National Fudge Day is the perfect opportunity to celebrate the delightful and delicious beauty of making and eating fudge!

How to Celebrate National Fudge Day

Celebrating National Fudge Day can come with all sorts of ideas, such as these:

Make a Batch of Fudge

On National Fudge Day, why not try making a batch of delicious fudge?

While some fudge recipes can be complicated and require the use of a candy thermometer, other easier recipes only need access to a microwave. A simple way to get tasty fudge in a short time is to use this basic recipe, creating a delicious treat to make and enjoy right in the kitchen at home!

Easy Chocolate Fudge Recipe:

Melt three cups (700g) of chocolate chips along with fourteen ounces (400g) of sweetened condensed milk and ¼ cup (30g) of butter or margarine in a large bowl in the microwave.

 

Cook on medium heat for approximately four minutes, or until the chocolate chips have all melted, being sure to stir a couple of times during cooking. Put in a square glass cake pan and cool in the refrigerator.

 

While some fudge recipes can be complicated and require the use of a candy thermometer, other easier recipes only need access to a microwave. A simple way to get tasty fudge in a short time is to use this basic recipe, creating a delicious treat to make and enjoy right in the kitchen at home!

Easy Chocolate Fudge Recipe:

Melt three cups (700g) of chocolate chips along with fourteen ounces (400g) of sweetened condensed milk and ¼ cup (30g) of butter or margarine in a large bowl in the microwave.

 

Cook on medium heat for approximately four minutes, or until the chocolate chips have all melted, being sure to stir a couple of times during cooking.

Add in any extra ingredients (nuts, fruit, cookie crumbs, marshmallows, etc.) as desired and then stir well. Pour fudge mixture into a greased 8″x8″ glass dish and refrigerate until set. Simple, quick and tasty!

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NATIONAL PEANUT BUTTER COOKIE DAY | JUNE 12

Baking up some goodness on June 12th each year, National Peanut Butter Cookie Day celebrates the only cookie holiday in June. The day allows cookie lovers and peanut butter lovers to step away from the pies and cakes to indulge in a little peanut butter and cookie therapy. 

#NationalPeanutButterCookieDay

Alabama’s American agricultural extension educator, George Washington Carver, promoted the peanut extensively. Well-known for his promotions, Carver compiled 105 peanut recipes from various cookbooks, agricultural bulletins, and other sources. In 1916, he created a Research Bulletin called How to Grow the Peanut and 105 Ways of Preparing it for Human Consumption. The bulletin included three recipes calling for crushed or chopped peanuts as one of its ingredients. However, peanut butter cookies were not one of them.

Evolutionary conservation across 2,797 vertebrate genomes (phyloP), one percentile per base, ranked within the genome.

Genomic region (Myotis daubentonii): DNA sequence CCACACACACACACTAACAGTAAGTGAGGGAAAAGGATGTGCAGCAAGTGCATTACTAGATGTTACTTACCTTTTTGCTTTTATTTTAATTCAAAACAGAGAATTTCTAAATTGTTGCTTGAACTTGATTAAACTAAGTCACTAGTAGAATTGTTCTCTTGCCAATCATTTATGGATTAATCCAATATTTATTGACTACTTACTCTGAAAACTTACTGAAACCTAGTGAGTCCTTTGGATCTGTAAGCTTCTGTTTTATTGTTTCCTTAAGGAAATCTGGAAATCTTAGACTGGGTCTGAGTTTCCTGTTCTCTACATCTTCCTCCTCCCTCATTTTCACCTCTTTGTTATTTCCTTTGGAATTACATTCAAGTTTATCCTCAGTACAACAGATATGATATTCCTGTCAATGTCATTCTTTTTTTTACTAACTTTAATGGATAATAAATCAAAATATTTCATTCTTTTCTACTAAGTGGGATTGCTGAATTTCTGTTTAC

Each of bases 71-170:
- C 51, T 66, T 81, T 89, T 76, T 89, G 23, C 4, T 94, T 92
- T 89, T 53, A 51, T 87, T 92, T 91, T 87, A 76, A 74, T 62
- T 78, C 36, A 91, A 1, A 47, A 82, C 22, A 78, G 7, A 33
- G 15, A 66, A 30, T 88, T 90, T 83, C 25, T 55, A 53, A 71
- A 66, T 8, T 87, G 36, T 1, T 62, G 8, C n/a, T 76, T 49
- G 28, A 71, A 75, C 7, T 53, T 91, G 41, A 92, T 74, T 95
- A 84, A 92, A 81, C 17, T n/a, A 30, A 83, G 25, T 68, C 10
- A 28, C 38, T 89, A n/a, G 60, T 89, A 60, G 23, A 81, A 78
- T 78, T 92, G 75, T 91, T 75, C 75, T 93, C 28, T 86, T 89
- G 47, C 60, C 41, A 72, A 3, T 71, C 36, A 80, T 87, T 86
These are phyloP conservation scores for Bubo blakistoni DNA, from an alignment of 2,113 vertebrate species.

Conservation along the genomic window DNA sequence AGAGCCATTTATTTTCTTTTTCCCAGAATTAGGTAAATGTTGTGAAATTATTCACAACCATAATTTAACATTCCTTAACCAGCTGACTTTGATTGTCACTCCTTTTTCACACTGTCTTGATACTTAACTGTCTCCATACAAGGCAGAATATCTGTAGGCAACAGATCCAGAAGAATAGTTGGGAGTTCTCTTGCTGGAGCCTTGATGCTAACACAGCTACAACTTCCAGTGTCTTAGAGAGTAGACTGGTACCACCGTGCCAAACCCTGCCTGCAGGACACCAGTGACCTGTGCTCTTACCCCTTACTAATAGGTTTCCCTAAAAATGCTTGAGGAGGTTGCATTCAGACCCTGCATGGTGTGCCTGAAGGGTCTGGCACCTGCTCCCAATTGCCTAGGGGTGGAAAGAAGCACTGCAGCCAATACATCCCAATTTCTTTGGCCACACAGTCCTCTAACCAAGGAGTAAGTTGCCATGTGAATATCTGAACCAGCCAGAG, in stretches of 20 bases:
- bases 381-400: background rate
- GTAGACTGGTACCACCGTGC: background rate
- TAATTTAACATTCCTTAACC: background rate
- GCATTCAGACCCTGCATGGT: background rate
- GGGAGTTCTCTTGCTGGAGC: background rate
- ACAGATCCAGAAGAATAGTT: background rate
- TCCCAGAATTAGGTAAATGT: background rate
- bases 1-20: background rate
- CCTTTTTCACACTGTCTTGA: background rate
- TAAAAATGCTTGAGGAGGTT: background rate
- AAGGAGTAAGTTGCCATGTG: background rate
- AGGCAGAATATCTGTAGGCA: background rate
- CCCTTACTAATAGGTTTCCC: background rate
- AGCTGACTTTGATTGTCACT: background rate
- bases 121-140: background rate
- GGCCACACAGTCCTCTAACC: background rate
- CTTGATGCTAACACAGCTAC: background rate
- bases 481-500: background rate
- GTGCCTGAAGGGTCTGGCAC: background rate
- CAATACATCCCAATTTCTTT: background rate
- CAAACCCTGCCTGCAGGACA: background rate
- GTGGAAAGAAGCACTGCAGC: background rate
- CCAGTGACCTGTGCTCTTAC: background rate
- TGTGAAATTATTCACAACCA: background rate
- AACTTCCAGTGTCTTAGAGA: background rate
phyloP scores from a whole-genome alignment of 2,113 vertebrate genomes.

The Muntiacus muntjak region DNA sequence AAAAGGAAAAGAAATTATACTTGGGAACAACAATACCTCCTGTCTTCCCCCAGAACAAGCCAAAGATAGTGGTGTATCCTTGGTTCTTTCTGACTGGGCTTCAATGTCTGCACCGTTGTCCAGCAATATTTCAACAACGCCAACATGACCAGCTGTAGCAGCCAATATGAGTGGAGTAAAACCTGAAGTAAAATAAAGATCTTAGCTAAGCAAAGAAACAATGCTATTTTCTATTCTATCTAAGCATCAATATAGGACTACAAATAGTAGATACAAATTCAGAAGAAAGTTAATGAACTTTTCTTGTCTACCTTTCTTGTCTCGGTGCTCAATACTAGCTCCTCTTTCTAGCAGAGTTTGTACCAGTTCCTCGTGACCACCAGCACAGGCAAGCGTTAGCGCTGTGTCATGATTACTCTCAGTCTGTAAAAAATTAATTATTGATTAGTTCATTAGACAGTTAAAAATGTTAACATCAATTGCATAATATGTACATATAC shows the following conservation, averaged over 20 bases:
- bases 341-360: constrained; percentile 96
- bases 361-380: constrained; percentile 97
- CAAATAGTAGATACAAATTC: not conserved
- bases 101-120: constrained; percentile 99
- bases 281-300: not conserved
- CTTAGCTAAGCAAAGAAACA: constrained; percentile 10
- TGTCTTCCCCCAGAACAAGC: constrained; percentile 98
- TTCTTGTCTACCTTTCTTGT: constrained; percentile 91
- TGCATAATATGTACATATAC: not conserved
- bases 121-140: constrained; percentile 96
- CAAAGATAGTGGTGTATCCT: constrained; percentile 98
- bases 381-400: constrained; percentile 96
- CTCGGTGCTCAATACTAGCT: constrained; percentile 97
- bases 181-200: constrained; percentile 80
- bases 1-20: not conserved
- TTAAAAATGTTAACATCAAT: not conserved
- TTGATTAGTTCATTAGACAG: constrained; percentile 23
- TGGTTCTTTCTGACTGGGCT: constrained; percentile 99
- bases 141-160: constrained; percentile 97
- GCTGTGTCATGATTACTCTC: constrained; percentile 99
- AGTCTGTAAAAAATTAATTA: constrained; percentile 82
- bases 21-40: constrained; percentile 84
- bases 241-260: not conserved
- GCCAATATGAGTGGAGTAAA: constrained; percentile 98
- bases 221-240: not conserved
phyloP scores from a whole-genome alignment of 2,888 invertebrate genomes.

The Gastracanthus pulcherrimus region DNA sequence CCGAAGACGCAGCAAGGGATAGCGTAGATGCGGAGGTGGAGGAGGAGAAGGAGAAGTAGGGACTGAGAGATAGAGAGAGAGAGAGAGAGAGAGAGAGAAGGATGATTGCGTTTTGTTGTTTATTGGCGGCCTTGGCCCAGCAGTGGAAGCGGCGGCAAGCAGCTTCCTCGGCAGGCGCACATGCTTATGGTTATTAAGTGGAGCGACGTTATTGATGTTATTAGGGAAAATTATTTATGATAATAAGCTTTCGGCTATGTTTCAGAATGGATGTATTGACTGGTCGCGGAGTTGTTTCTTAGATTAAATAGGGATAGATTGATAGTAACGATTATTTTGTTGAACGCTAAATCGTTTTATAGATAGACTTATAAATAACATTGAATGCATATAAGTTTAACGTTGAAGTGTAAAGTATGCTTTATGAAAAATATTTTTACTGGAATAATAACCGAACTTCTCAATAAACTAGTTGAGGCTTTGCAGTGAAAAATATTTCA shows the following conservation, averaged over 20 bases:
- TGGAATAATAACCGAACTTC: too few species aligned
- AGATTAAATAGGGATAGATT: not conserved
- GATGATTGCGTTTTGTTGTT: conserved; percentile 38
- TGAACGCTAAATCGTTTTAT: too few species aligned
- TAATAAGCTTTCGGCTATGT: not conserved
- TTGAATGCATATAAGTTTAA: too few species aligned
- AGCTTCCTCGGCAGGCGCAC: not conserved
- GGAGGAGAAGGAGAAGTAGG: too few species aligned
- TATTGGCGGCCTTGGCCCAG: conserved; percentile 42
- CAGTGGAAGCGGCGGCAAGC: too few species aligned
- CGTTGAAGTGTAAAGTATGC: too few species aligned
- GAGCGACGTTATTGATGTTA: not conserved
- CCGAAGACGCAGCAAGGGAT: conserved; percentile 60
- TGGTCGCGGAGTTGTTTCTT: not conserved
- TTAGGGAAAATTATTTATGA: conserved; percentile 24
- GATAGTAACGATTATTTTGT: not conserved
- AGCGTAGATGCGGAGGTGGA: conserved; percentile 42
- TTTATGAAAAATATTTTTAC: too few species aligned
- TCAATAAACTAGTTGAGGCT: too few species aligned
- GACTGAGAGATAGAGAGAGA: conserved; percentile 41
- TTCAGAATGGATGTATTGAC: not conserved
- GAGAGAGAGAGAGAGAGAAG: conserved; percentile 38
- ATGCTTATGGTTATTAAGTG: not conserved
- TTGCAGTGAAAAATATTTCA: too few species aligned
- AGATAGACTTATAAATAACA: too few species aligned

It was in the early 1920s peanut butter began to be listed as an ingredient in cookies. 

Incidentally, The peanut butter we know and love today didn’t become commercially available until the 1920s. In 1922, Joseph Rosefield kept the peanut oil from separating from the solids through this process. Afterward, he patented the process of homogenization and sold it to a company that began making a peanut butter called Peter Pan.

No one knows why we press crisscrossed fork marks into our peanut butter cookies before baking. However, homemade peanut butter cookies would just not be the same without a bit of decoration.

But peanut butter is also an extremely useful ingredient in the kitchen, added to savory meals or sweet desserts. Today, the featured baked good is the rich and tasty peanut butter cookie!

Peanut butter cookies are yummy snacks that can be enjoyed any time, but especially on National Peanut Butter Cookie Day.

History of National Peanut Butter Cookie Day

Peanut butter goes back pretty far into history. It has been discovered that the ancient Aztecs and Incas made a paste by mashing roasted peanuts, and that seems to have been the first known instance of the use of peanut butter. Of course, it took quite some time after the ancient Aztecs and Incas for peanut butter to turn into peanut butter cookies.

Peanut butter cookies have been popular since the early 1900s. In fact, in 1913 the wife of the 28th US President, Woodrow Wilson, published a list of her cookie recipes, which generously included a recipe for Peanut Cookies that, of course, used peanut butter

 

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NATIONAL ICED TEA DAY | JUNE 10